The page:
# Algorithmics of sudoku

Algorithmics of sudoku

The class of Sudoku puzzles consists of a partially completed row-column grid of cells partitioned into "N" "regions" or "zones" each of size "N" cells, to be filled in using a prescribed set of "N" distinct symbols (typically the numbers {1, ..., "N"}), so that each row, column and region contains exactly one of each element of the set. The puzzle can be solved using a variety of algorithms. This page provides algorithms only.

olving sudokus by backtracking

The basic backtracking algorithm can be adapted to solve sudokus. This is straightforward. Say a "zone" is a subset of "N" boxes of an "N x N" grid, which must contain the numbers from 1 to "N". A standard sudoku contains 27 zones, namely 9 rows, 9 columns and 9 squares that are 3 x 3. In a jigsaw sudoku, the square zones are replaced by zones having irregular boundaries, like a jigsaw piece.

One possible algorithm that uses backtracking to solve such sudokus constructs a graph on $N^2$ vertices, one vertex for each box of the grid. Two vertices are connected by an edge if there exists a zone containing the two boxes. The problem is then equivalent to coloring this graph with "N" colors, where adjacent vertices may not have the same color. This is done by starting with an empty assignment of colors and assigning colors to vertices one after another, using some fixed order of the vertices. Whenever a color is being assigned, we check whether it is compatible with the existing assignments, i.e. whether the new color occurs among the neighbors of that vertex. If it doesn't, then we may assign it to the vertex and try to process another vertex. We backtrack once all "N" colors have been tried for a given vertex. If all vertices have been assigned a color, then we have found a solution. There are of course much more sophisticated algorithms to solve graph coloring. If the sudoku contains initial data, i.e. some boxes have already been filled, then these go into the color assignment before backtracking begins and the vertex sequence includes only the empty boxes.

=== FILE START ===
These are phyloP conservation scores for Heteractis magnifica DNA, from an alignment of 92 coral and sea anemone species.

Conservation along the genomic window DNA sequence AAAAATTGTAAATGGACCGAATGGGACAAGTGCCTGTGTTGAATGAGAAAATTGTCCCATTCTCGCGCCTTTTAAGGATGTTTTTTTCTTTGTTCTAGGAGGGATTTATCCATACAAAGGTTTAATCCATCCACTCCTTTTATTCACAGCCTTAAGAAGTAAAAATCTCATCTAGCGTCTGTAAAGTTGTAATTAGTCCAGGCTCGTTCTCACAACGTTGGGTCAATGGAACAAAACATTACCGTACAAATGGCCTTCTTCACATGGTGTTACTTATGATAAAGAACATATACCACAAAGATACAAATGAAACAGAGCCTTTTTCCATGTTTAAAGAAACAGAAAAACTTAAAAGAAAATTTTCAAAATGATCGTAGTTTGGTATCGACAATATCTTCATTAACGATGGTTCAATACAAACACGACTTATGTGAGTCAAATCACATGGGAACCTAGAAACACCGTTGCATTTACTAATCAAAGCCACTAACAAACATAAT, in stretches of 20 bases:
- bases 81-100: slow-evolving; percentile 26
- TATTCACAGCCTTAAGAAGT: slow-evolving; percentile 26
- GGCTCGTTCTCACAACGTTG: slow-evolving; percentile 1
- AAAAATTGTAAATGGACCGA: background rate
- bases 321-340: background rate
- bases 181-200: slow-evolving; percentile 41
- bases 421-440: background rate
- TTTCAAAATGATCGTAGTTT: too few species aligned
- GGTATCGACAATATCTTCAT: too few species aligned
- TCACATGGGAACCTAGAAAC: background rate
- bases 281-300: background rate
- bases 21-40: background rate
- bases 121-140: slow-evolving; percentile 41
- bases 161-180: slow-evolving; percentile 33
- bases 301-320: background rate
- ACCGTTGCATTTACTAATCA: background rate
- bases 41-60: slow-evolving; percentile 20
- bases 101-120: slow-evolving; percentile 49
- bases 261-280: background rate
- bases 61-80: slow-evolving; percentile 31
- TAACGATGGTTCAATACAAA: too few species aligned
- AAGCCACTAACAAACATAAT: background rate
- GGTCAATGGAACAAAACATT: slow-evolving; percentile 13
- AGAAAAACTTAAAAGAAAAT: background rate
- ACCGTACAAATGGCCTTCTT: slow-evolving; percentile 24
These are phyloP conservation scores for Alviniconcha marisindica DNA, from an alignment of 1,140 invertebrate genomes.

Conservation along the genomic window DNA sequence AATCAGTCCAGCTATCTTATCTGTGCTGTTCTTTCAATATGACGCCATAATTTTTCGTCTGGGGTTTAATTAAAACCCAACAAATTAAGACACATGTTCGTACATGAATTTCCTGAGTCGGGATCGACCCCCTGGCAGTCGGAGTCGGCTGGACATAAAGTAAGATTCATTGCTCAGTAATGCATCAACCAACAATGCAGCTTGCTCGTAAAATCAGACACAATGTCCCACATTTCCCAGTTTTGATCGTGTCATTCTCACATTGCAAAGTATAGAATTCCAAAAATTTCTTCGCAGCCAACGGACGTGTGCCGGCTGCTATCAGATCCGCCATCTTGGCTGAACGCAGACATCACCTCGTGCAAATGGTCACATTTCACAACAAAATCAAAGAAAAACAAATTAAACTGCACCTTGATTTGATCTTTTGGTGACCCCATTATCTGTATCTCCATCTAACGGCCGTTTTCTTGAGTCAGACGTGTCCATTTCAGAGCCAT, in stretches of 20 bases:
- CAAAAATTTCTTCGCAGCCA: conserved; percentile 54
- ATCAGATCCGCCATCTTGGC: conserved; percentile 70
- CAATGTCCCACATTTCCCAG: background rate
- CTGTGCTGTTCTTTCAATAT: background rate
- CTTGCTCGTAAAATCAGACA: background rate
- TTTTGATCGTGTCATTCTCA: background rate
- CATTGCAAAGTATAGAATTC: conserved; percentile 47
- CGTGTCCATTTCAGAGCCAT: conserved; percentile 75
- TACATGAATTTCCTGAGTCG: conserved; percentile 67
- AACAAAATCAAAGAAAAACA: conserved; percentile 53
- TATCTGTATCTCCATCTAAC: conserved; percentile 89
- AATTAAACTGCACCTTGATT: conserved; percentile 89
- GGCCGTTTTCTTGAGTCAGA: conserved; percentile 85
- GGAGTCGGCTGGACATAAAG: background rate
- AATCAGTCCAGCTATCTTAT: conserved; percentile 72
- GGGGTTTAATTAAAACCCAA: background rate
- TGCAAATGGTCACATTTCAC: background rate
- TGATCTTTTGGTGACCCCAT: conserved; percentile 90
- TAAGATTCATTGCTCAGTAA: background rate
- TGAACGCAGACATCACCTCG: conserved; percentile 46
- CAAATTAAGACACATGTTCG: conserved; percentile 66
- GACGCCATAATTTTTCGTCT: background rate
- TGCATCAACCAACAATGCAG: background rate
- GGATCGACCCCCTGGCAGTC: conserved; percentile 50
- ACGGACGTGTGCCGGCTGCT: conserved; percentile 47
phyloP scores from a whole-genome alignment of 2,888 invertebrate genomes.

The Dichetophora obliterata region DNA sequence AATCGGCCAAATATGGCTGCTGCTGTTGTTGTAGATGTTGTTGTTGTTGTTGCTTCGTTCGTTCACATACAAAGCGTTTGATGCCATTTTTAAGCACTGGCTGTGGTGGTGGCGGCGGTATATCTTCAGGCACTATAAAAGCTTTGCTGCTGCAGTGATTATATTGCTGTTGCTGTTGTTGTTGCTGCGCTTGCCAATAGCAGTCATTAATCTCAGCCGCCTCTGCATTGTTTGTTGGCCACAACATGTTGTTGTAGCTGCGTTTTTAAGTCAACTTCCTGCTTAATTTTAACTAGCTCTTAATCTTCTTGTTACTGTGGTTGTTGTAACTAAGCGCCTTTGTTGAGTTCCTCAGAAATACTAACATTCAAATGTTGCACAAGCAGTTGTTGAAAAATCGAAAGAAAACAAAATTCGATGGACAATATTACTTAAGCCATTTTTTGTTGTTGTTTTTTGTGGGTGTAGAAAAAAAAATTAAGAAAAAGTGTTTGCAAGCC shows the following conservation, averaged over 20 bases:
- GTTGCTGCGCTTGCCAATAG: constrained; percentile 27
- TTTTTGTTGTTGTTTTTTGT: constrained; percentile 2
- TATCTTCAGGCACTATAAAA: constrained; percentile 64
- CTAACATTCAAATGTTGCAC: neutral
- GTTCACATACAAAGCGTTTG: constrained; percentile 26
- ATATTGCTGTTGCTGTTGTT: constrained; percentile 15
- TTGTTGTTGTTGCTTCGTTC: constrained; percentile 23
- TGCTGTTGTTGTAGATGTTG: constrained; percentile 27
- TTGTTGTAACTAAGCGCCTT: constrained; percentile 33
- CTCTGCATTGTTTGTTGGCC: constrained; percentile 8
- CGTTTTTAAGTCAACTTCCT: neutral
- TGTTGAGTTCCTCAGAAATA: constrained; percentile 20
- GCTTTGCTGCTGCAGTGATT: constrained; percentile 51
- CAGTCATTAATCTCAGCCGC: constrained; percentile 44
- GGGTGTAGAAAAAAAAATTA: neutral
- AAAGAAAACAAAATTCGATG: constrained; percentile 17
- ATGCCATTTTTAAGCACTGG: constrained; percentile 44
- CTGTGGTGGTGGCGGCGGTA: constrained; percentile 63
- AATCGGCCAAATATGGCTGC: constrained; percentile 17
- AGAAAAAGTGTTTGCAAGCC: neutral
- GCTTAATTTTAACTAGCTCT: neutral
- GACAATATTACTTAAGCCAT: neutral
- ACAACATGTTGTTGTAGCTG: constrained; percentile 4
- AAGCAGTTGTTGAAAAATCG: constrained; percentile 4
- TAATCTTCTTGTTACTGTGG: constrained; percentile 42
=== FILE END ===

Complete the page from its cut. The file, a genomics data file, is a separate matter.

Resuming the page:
The above algorithm was used to solve a 10x10 jigsaw sudoku that was proposed on "Les-Mathematiques.net" A link to the proposal may be found in the section for external links. The first section of the program defines the 10 jigsaw pieces (zones), the second the row and column zones. Thereafter the graph is constructed as an adjacency list. The search procedure prints completed solutions (when all 100 boxes have been assigned). Otherwise it computes the set of colors present among the neighbors of the next vertex to be processed, and recursively tries those assignments that do not conflict with this set. The search starts with an empty assignment.

Exact Cover in solving sudokus

Sudoku can be described as an Exact cover problem. This allows both for a very elegant descriptionof the problem and an efficient backtrack algorithm for solving the problem.

In an exact cover problem, there is given a universe "U" of elements and a collection $mathcal\left\{S\right\}$ of subsets of "U". The task is to find a subcollection $mathcal\left\{S\right\}^*$ of $mathcal\left\{S\right\}$ such that every element in "U" is an element of exactly one set in $mathcal\left\{S\right\}^*$.

The challenge in applying the exact cover problem to sudoku is to find a definition for the elements of "U" such that every valid sudoku solution must contain every element of "U" exactly once, and to find a definition for the elements of $mathcal\left\{S\right\}$ (subsets of "U") such that if the union of a disjoint collection of these elements gives "U", then the elements specify a completely filled-in sudoku grid which satisfies every constraint.

Let "S" = {"s11", "s12", …, "s19", "s21", …, "s99"} be the set of squares of the sudoku grid.

Let "ri" = {"si1", "si2", …, "si9"} ⊆ "S" be the set of squares belonging to row "i", and let "R" = {"r1", "r2", …, "r9"} be the set of rows.

Let "cj" = {"s1j", "s2j", …, "s9j"} ⊆ "S" be the set of squares belonging to column "j", and let "C" = {"c1", "c2", …, "c9"} be the set of columns.